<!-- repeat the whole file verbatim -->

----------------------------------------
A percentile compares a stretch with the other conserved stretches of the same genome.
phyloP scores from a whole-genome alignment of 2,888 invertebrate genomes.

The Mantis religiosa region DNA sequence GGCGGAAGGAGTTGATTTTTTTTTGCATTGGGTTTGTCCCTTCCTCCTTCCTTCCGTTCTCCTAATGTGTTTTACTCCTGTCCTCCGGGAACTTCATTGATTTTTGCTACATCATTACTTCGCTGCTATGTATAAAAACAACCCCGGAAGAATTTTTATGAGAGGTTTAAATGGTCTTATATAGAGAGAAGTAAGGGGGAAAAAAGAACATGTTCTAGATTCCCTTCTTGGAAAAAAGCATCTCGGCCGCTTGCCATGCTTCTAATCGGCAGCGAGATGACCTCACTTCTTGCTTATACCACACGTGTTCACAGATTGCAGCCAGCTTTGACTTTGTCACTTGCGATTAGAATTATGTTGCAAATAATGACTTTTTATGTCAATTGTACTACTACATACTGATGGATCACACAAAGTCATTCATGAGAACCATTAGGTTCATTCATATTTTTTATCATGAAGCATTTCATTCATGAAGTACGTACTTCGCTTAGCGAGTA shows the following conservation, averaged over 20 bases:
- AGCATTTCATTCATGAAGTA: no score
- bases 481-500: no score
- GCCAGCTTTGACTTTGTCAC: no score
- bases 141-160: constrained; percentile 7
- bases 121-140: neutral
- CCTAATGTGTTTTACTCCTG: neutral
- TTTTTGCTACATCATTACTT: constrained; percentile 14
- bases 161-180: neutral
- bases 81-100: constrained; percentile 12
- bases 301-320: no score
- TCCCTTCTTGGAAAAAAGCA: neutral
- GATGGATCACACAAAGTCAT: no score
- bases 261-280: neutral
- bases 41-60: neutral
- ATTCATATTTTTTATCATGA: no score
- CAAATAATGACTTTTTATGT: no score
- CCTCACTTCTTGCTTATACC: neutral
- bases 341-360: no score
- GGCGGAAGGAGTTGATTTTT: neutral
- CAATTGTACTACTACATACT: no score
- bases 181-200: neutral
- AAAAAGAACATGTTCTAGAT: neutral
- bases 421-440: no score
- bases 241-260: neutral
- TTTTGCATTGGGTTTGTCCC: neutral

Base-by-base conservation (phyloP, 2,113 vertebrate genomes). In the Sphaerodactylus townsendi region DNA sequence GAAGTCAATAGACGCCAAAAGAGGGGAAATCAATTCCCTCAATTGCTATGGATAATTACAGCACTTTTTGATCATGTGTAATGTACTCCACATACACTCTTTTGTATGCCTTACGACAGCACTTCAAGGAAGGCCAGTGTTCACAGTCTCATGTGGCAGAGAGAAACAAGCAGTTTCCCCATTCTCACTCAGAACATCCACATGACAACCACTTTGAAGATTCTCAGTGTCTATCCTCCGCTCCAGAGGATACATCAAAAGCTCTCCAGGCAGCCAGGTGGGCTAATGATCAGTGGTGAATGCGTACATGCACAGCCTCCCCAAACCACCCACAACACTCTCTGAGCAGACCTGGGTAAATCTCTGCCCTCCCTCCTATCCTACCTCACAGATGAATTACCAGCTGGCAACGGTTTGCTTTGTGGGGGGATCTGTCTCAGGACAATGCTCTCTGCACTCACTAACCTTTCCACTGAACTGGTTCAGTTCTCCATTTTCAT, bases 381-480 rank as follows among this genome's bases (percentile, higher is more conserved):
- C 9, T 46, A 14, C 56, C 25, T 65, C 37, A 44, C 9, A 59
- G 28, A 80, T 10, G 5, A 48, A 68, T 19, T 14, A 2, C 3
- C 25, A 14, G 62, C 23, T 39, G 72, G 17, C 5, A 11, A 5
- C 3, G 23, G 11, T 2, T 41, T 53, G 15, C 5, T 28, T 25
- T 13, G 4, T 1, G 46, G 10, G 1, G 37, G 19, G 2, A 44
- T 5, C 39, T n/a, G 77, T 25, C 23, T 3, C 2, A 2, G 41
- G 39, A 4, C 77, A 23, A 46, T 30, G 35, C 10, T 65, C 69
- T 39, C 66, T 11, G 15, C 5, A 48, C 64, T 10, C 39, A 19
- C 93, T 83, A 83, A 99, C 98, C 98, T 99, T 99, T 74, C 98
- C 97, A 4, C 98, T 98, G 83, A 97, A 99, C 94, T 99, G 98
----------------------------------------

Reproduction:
A percentile compares a stretch with the other conserved stretches of the same genome.
phyloP scores from a whole-genome alignment of 2,888 invertebrate genomes.

The Mantis religiosa region DNA sequence GGCGGAAGGAGTTGATTTTTTTTTGCATTGGGTTTGTCCCTTCCTCCTTCCTTCCGTTCTCCTAATGTGTTTTACTCCTGTCCTCCGGGAACTTCATTGATTTTTGCTACATCATTACTTCGCTGCTATGTATAAAAACAACCCCGGAAGAATTTTTATGAGAGGTTTAAATGGTCTTATATAGAGAGAAGTAAGGGGGAAAAAAGAACATGTTCTAGATTCCCTTCTTGGAAAAAAGCATCTCGGCCGCTTGCCATGCTTCTAATCGGCAGCGAGATGACCTCACTTCTTGCTTATACCACACGTGTTCACAGATTGCAGCCAGCTTTGACTTTGTCACTTGCGATTAGAATTATGTTGCAAATAATGACTTTTTATGTCAATTGTACTACTACATACTGATGGATCACACAAAGTCATTCATGAGAACCATTAGGTTCATTCATATTTTTTATCATGAAGCATTTCATTCATGAAGTACGTACTTCGCTTAGCGAGTA shows the following conservation, averaged over 20 bases:
- AGCATTTCATTCATGAAGTA: no score
- bases 481-500: no score
- GCCAGCTTTGACTTTGTCAC: no score
- bases 141-160: constrained; percentile 7
- bases 121-140: neutral
- CCTAATGTGTTTTACTCCTG: neutral
- TTTTTGCTACATCATTACTT: constrained; percentile 14
- bases 161-180: neutral
- bases 81-100: constrained; percentile 12
- bases 301-320: no score
- TCCCTTCTTGGAAAAAAGCA: neutral
- GATGGATCACACAAAGTCAT: no score
- bases 261-280: neutral
- bases 41-60: neutral
- ATTCATATTTTTTATCATGA: no score
- CAAATAATGACTTTTTATGT: no score
- CCTCACTTCTTGCTTATACC: neutral
- bases 341-360: no score
- GGCGGAAGGAGTTGATTTTT: neutral
- CAATTGTACTACTACATACT: no score
- bases 181-200: neutral
- AAAAAGAACATGTTCTAGAT: neutral
- bases 421-440: no score
- bases 241-260: neutral
- TTTTGCATTGGGTTTGTCCC: neutral

Base-by-base conservation (phyloP, 2,113 vertebrate genomes). In the Sphaerodactylus townsendi region DNA sequence GAAGTCAATAGACGCCAAAAGAGGGGAAATCAATTCCCTCAATTGCTATGGATAATTACAGCACTTTTTGATCATGTGTAATGTACTCCACATACACTCTTTTGTATGCCTTACGACAGCACTTCAAGGAAGGCCAGTGTTCACAGTCTCATGTGGCAGAGAGAAACAAGCAGTTTCCCCATTCTCACTCAGAACATCCACATGACAACCACTTTGAAGATTCTCAGTGTCTATCCTCCGCTCCAGAGGATACATCAAAAGCTCTCCAGGCAGCCAGGTGGGCTAATGATCAGTGGTGAATGCGTACATGCACAGCCTCCCCAAACCACCCACAACACTCTCTGAGCAGACCTGGGTAAATCTCTGCCCTCCCTCCTATCCTACCTCACAGATGAATTACCAGCTGGCAACGGTTTGCTTTGTGGGGGGATCTGTCTCAGGACAATGCTCTCTGCACTCACTAACCTTTCCACTGAACTGGTTCAGTTCTCCATTTTCAT, bases 381-480 rank as follows among this genome's bases (percentile, higher is more conserved):
- C 9, T 46, A 14, C 56, C 25, T 65, C 37, A 44, C 9, A 59
- G 28, A 80, T 10, G 5, A 48, A 68, T 19, T 14, A 2, C 3
- C 25, A 14, G 62, C 23, T 39, G 72, G 17, C 5, A 11, A 5
- C 3, G 23, G 11, T 2, T 41, T 53, G 15, C 5, T 28, T 25
- T 13, G 4, T 1, G 46, G 10, G 1, G 37, G 19, G 2, A 44
- T 5, C 39, T n/a, G 77, T 25, C 23, T 3, C 2, A 2, G 41
- G 39, A 4, C 77, A 23, A 46, T 30, G 35, C 10, T 65, C 69
- T 39, C 66, T 11, G 15, C 5, A 48, C 64, T 10, C 39, A 19
- C 93, T 83, A 83, A 99, C 98, C 98, T 99, T 99, T 74, C 98
- C 97, A 4, C 98, T 98, G 83, A 97, A 99, C 94, T 99, G 98